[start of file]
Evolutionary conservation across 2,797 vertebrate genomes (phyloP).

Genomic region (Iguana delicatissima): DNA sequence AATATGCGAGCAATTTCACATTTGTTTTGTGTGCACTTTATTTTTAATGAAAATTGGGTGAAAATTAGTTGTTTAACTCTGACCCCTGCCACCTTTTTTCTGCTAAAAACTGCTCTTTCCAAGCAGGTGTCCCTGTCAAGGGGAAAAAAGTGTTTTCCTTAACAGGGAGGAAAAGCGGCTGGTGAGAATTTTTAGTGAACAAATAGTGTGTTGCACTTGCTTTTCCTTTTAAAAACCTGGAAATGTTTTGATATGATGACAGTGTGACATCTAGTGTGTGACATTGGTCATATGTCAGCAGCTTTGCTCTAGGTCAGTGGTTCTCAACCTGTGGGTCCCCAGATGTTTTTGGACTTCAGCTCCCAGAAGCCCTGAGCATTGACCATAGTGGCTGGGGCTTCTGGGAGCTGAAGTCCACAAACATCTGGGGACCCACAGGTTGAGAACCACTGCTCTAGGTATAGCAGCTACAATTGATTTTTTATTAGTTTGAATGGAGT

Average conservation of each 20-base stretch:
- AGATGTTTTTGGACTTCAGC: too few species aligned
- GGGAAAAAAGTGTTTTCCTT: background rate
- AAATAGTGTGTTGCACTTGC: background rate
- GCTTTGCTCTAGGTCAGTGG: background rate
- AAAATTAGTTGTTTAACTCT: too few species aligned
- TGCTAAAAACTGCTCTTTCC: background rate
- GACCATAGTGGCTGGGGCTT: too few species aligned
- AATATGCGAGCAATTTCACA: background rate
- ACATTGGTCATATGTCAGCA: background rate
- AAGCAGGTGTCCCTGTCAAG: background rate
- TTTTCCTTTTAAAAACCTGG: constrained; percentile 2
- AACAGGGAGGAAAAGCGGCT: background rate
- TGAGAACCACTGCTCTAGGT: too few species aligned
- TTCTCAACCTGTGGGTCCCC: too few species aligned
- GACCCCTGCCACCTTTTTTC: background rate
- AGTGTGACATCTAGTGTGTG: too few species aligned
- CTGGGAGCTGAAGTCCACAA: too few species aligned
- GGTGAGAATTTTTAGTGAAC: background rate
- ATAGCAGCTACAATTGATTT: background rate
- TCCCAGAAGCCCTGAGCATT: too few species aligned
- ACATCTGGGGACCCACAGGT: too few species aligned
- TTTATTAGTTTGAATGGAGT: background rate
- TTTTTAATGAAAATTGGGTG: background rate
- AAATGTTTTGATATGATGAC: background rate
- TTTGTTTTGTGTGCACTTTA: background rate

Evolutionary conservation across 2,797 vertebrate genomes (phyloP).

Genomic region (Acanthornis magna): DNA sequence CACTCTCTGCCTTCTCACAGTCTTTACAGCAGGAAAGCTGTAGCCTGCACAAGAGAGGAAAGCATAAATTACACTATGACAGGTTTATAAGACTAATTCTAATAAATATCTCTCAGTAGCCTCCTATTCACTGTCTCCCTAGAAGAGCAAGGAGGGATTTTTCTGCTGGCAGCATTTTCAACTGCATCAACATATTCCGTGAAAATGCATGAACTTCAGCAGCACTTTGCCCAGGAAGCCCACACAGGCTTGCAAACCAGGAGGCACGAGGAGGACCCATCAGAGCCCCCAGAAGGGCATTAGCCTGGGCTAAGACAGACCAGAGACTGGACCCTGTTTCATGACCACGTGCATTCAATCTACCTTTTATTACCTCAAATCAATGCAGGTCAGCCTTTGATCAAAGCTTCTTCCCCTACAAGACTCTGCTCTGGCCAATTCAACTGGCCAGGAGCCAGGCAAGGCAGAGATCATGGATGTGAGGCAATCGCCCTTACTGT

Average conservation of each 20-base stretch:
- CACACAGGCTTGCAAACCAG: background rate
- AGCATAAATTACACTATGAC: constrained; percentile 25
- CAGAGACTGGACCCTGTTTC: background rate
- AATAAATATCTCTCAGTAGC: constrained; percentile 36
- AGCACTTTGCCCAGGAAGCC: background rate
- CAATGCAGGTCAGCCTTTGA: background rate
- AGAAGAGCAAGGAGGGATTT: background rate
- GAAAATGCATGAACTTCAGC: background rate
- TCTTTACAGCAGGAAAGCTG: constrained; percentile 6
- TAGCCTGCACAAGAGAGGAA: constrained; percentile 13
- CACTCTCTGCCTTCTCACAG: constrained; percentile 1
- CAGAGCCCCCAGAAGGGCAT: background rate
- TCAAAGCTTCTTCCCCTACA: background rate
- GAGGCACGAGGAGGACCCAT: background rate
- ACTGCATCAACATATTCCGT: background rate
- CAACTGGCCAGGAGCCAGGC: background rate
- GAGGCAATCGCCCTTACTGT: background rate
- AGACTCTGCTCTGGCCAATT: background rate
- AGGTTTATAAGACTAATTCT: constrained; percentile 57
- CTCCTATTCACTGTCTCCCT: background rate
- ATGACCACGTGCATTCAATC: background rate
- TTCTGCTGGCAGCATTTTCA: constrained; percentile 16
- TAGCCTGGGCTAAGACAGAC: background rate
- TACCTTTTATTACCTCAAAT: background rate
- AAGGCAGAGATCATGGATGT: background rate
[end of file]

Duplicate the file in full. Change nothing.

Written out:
Evolutionary conservation across 2,797 vertebrate genomes (phyloP).

Genomic region (Iguana delicatissima): DNA sequence AATATGCGAGCAATTTCACATTTGTTTTGTGTGCACTTTATTTTTAATGAAAATTGGGTGAAAATTAGTTGTTTAACTCTGACCCCTGCCACCTTTTTTCTGCTAAAAACTGCTCTTTCCAAGCAGGTGTCCCTGTCAAGGGGAAAAAAGTGTTTTCCTTAACAGGGAGGAAAAGCGGCTGGTGAGAATTTTTAGTGAACAAATAGTGTGTTGCACTTGCTTTTCCTTTTAAAAACCTGGAAATGTTTTGATATGATGACAGTGTGACATCTAGTGTGTGACATTGGTCATATGTCAGCAGCTTTGCTCTAGGTCAGTGGTTCTCAACCTGTGGGTCCCCAGATGTTTTTGGACTTCAGCTCCCAGAAGCCCTGAGCATTGACCATAGTGGCTGGGGCTTCTGGGAGCTGAAGTCCACAAACATCTGGGGACCCACAGGTTGAGAACCACTGCTCTAGGTATAGCAGCTACAATTGATTTTTTATTAGTTTGAATGGAGT

Average conservation of each 20-base stretch:
- AGATGTTTTTGGACTTCAGC: too few species aligned
- GGGAAAAAAGTGTTTTCCTT: background rate
- AAATAGTGTGTTGCACTTGC: background rate
- GCTTTGCTCTAGGTCAGTGG: background rate
- AAAATTAGTTGTTTAACTCT: too few species aligned
- TGCTAAAAACTGCTCTTTCC: background rate
- GACCATAGTGGCTGGGGCTT: too few species aligned
- AATATGCGAGCAATTTCACA: background rate
- ACATTGGTCATATGTCAGCA: background rate
- AAGCAGGTGTCCCTGTCAAG: background rate
- TTTTCCTTTTAAAAACCTGG: constrained; percentile 2
- AACAGGGAGGAAAAGCGGCT: background rate
- TGAGAACCACTGCTCTAGGT: too few species aligned
- TTCTCAACCTGTGGGTCCCC: too few species aligned
- GACCCCTGCCACCTTTTTTC: background rate
- AGTGTGACATCTAGTGTGTG: too few species aligned
- CTGGGAGCTGAAGTCCACAA: too few species aligned
- GGTGAGAATTTTTAGTGAAC: background rate
- ATAGCAGCTACAATTGATTT: background rate
- TCCCAGAAGCCCTGAGCATT: too few species aligned
- ACATCTGGGGACCCACAGGT: too few species aligned
- TTTATTAGTTTGAATGGAGT: background rate
- TTTTTAATGAAAATTGGGTG: background rate
- AAATGTTTTGATATGATGAC: background rate
- TTTGTTTTGTGTGCACTTTA: background rate

Evolutionary conservation across 2,797 vertebrate genomes (phyloP).

Genomic region (Acanthornis magna): DNA sequence CACTCTCTGCCTTCTCACAGTCTTTACAGCAGGAAAGCTGTAGCCTGCACAAGAGAGGAAAGCATAAATTACACTATGACAGGTTTATAAGACTAATTCTAATAAATATCTCTCAGTAGCCTCCTATTCACTGTCTCCCTAGAAGAGCAAGGAGGGATTTTTCTGCTGGCAGCATTTTCAACTGCATCAACATATTCCGTGAAAATGCATGAACTTCAGCAGCACTTTGCCCAGGAAGCCCACACAGGCTTGCAAACCAGGAGGCACGAGGAGGACCCATCAGAGCCCCCAGAAGGGCATTAGCCTGGGCTAAGACAGACCAGAGACTGGACCCTGTTTCATGACCACGTGCATTCAATCTACCTTTTATTACCTCAAATCAATGCAGGTCAGCCTTTGATCAAAGCTTCTTCCCCTACAAGACTCTGCTCTGGCCAATTCAACTGGCCAGGAGCCAGGCAAGGCAGAGATCATGGATGTGAGGCAATCGCCCTTACTGT

Average conservation of each 20-base stretch:
- CACACAGGCTTGCAAACCAG: background rate
- AGCATAAATTACACTATGAC: constrained; percentile 25
- CAGAGACTGGACCCTGTTTC: background rate
- AATAAATATCTCTCAGTAGC: constrained; percentile 36
- AGCACTTTGCCCAGGAAGCC: background rate
- CAATGCAGGTCAGCCTTTGA: background rate
- AGAAGAGCAAGGAGGGATTT: background rate
- GAAAATGCATGAACTTCAGC: background rate
- TCTTTACAGCAGGAAAGCTG: constrained; percentile 6
- TAGCCTGCACAAGAGAGGAA: constrained; percentile 13
- CACTCTCTGCCTTCTCACAG: constrained; percentile 1
- CAGAGCCCCCAGAAGGGCAT: background rate
- TCAAAGCTTCTTCCCCTACA: background rate
- GAGGCACGAGGAGGACCCAT: background rate
- ACTGCATCAACATATTCCGT: background rate
- CAACTGGCCAGGAGCCAGGC: background rate
- GAGGCAATCGCCCTTACTGT: background rate
- AGACTCTGCTCTGGCCAATT: background rate
- AGGTTTATAAGACTAATTCT: constrained; percentile 57
- CTCCTATTCACTGTCTCCCT: background rate
- ATGACCACGTGCATTCAATC: background rate
- TTCTGCTGGCAGCATTTTCA: constrained; percentile 16
- TAGCCTGGGCTAAGACAGAC: background rate
- TACCTTTTATTACCTCAAAT: background rate
- AAGGCAGAGATCATGGATGT: background rate